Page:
Open Access Case Report

Electroconvulsive Therapy in Adolescent with Complex Psychotic Episode: A Case Report

Anne Sophie Chery1, Jacques Bagur2*, Sophie Lonjarret3 and Dorothée Charvet1

1Hospital Saint Jean de Dieu, Ulysses Unit for Children and Adolescents, France

2Hospital Saint Jean de Dieu, Research Federation, Research Federation

3Department of Multipurpose Medicine, Hospital Saint Jean de Dieu, France

Corresponding Author

Received Date: May 22, 2019;  Published Date: June 11, 2019

Keywords: Acute psychotic episode; Adolescence; Adverse effects to neuroleptics; Resistance; Electroconvulsive therapy


Despite caregivers’ negative views, electroconvulsive therapy (ECT) is in adolescents could be effective in mood disorders, especially those with pharmacoresistance. Unilateral ECT may leads to better results than bilateral ECT in this indication. This clinical case shows the interest of using ECT in adolescents suffering from severe pathologies along with neuroleptic intolerance.

Case Report

We report the case of a 16-year-old female with an atypical drug-resistant delusional melancholia, who benefited from electroconvulsive therapy (ECT) following two different protocols. Ramya, a girl from India and from immigrant parents in difficult conditions, who was followed for four months at the Medico- Psychological Centre (CMP) for mood and conduct disorders, made a first brutal acute psychotic decompensation with delusion of filiation, mistrust and aggression associated with manic symptoms, which required her hospitalization in the emergency unit, and the introduction of a treatment with risperidone. After 5 days of treatment, due to the appearance of a typical neuroleptic malignant syndrome associated with fever, increased creatine phosphokinase (CPK) and extra-pyramidal syndrome, risperidone had to be interrupted. She was then transferred to a child psychiatry care unit for adolescents.

Two weeks later, after both the clinical and biological remissions of the malignant syndrome had been observed, treatment with aripiprazole was introduced. But ten days later, it needed to be stopped, due to the appearance of a new onset of neuroleptic malignant syndrome. The psychiatric picture of Ramya remained unchanged during that period. One month later, she showed signs of confusion, mental clouding with a regressive picture, associated with abnormal transitional peri buccal motions which, in view of the atypical clinical history and evolution of the patient, made us fear an auto-immune encephalitis, thus requiring her hospitalization in neurology unit for thorough investigation.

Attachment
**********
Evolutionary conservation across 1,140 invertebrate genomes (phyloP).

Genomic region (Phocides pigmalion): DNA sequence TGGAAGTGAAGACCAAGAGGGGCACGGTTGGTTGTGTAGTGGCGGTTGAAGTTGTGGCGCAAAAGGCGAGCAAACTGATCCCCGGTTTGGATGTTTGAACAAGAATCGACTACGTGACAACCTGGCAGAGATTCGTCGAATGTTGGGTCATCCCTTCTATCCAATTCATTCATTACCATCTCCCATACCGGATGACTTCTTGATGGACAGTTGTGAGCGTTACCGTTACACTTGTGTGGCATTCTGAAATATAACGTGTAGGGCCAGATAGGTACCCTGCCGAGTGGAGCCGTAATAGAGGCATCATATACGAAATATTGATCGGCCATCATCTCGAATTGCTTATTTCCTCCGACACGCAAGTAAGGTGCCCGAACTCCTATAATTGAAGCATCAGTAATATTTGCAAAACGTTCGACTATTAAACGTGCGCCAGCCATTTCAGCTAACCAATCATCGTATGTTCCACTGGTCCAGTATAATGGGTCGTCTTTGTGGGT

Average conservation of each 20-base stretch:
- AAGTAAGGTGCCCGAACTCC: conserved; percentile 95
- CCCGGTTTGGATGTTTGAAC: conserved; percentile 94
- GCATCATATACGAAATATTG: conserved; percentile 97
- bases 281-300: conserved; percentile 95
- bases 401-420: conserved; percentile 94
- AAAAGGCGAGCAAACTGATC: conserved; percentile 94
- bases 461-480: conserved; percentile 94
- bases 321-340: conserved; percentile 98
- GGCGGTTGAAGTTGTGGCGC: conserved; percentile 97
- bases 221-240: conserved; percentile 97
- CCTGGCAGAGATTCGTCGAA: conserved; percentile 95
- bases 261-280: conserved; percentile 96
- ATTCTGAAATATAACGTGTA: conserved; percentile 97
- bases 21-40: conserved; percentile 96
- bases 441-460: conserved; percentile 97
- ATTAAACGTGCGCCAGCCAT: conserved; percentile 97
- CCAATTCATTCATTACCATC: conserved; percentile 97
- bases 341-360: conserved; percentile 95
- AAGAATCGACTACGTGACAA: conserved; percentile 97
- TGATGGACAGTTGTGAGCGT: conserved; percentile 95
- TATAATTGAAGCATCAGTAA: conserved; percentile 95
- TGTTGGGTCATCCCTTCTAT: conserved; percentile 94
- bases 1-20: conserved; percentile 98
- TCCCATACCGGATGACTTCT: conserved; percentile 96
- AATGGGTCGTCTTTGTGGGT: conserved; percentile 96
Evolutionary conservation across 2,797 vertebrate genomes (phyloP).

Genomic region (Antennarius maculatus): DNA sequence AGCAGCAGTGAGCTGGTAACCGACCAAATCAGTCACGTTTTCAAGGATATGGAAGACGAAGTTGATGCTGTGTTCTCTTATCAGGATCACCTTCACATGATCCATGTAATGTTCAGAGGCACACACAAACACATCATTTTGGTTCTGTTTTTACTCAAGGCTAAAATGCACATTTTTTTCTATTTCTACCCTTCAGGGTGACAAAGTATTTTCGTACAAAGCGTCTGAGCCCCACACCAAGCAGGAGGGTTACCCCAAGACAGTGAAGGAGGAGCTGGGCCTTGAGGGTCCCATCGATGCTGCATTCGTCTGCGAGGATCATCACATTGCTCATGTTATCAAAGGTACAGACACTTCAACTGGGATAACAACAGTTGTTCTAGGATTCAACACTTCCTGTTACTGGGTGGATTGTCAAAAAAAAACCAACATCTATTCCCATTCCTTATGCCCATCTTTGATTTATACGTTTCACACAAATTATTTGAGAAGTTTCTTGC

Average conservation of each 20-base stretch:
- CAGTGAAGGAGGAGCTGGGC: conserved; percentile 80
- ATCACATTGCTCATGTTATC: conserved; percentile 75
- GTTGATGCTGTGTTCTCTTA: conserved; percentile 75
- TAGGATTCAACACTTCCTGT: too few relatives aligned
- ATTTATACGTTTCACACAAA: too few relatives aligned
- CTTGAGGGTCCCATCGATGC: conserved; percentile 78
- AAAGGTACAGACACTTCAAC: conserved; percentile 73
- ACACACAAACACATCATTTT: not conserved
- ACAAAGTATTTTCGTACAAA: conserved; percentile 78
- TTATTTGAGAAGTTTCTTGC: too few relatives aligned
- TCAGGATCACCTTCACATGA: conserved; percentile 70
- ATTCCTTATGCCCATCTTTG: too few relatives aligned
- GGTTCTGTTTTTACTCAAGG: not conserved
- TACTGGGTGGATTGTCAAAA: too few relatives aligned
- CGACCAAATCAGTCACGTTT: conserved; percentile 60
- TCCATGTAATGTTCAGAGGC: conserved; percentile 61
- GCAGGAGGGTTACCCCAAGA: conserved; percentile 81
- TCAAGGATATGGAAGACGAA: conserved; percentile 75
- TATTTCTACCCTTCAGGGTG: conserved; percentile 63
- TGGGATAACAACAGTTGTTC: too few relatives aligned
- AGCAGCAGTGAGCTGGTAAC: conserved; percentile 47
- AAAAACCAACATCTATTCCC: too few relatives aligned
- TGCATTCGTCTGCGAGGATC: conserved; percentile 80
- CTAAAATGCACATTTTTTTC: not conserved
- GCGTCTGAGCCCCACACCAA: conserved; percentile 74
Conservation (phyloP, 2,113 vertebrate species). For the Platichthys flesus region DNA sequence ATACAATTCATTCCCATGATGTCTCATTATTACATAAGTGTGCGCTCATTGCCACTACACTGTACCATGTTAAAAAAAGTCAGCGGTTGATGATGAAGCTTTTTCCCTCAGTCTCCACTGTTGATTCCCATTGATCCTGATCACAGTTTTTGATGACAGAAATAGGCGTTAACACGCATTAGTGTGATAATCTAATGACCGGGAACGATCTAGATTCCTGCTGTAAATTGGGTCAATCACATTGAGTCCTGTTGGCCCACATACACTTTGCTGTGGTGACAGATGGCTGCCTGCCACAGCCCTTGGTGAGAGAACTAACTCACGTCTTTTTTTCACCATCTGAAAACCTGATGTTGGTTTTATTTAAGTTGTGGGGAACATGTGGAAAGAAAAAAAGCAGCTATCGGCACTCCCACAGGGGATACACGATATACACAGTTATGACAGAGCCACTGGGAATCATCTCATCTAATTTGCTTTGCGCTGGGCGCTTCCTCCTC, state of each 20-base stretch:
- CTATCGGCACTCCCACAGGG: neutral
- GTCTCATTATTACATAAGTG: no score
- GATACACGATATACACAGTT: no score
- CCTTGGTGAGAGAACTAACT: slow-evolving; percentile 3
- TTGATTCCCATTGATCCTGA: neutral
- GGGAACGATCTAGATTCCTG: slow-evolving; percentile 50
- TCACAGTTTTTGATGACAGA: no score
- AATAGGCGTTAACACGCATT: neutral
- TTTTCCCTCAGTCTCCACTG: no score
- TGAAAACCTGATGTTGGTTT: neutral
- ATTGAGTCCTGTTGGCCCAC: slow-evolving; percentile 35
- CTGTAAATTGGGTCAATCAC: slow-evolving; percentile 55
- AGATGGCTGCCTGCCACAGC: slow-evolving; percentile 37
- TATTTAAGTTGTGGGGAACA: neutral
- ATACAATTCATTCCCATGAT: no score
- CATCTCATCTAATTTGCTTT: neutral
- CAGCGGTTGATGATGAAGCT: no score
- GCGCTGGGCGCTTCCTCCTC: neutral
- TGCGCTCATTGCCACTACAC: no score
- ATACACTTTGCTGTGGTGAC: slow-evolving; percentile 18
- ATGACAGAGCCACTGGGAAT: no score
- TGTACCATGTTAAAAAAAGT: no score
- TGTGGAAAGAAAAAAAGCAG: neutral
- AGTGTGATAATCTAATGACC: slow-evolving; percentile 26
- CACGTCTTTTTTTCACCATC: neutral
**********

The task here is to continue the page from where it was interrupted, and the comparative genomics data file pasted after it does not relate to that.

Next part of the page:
Apart from an inflammatory cerebrospinal fluid found at the first lumbar puncture, complementary tests proved normal - in particular the MRI of the brain and a new lumbar puncture and demonstrated that the diagnosis of auto-immune encephalitis was wrong. At the same time, a medical genetic consultation to study pharmacokinetics of psychotropic drugs was carried out to adapt the neuroleptic treatment, recommending treatment with olanzapine or clozapine. A multidisciplinary consultation meeting amended the reintroduction of a new neuroleptic treatment with olanzapine, in the form of a corrective treatment with tropatepine for 3 months, along with ECT sessions if olanzapine proved to be a failure. One month after she was admitted in neurology, a new episode of agitation with withdrawal symptoms, total opposition to the treatment and accusation of delusions, necessitated the rehospitalization of Ramya in child psychiatry unit.

Thus, olanzapine treatment was reintroduced but proved ineffective after a two-months well-led treatment at an effective dose: a psychotic picture with mood symptoms persisted, of rather melancholic nature, as well as delusion of filiation leading to mutism. Coming back to the fore, these new mood symptoms, which included sadness, loss of self-esteem, ideas of incurability and morbidity, led us to discuss the diagnosis and reminded us of a case of delusional melancholia. Before that opinion, we had initially suspected acute delirium or schizo-affective disorder. Another multidisciplinary consultation meeting was held, calling for twice-weekly treatment with ECT therapy, associated with both olanzapine and a decrease in the dose of tropatepine. A first ECT session was carried out bilaterally, after titration of 3 pulses, at 240mC (millicoulombs). Ramya then presented a febrile episode with another CPK increase, i.e. two months after the introduction of olanzapine, which altogether led to interrupt treatment. At the 6th session, we observed inversion of mood turning into manic episode symptoms along with disinhibition, which confirmed the thymic tone in the clinical picture of Ramya. We eventually diagnosed delusional melancholia.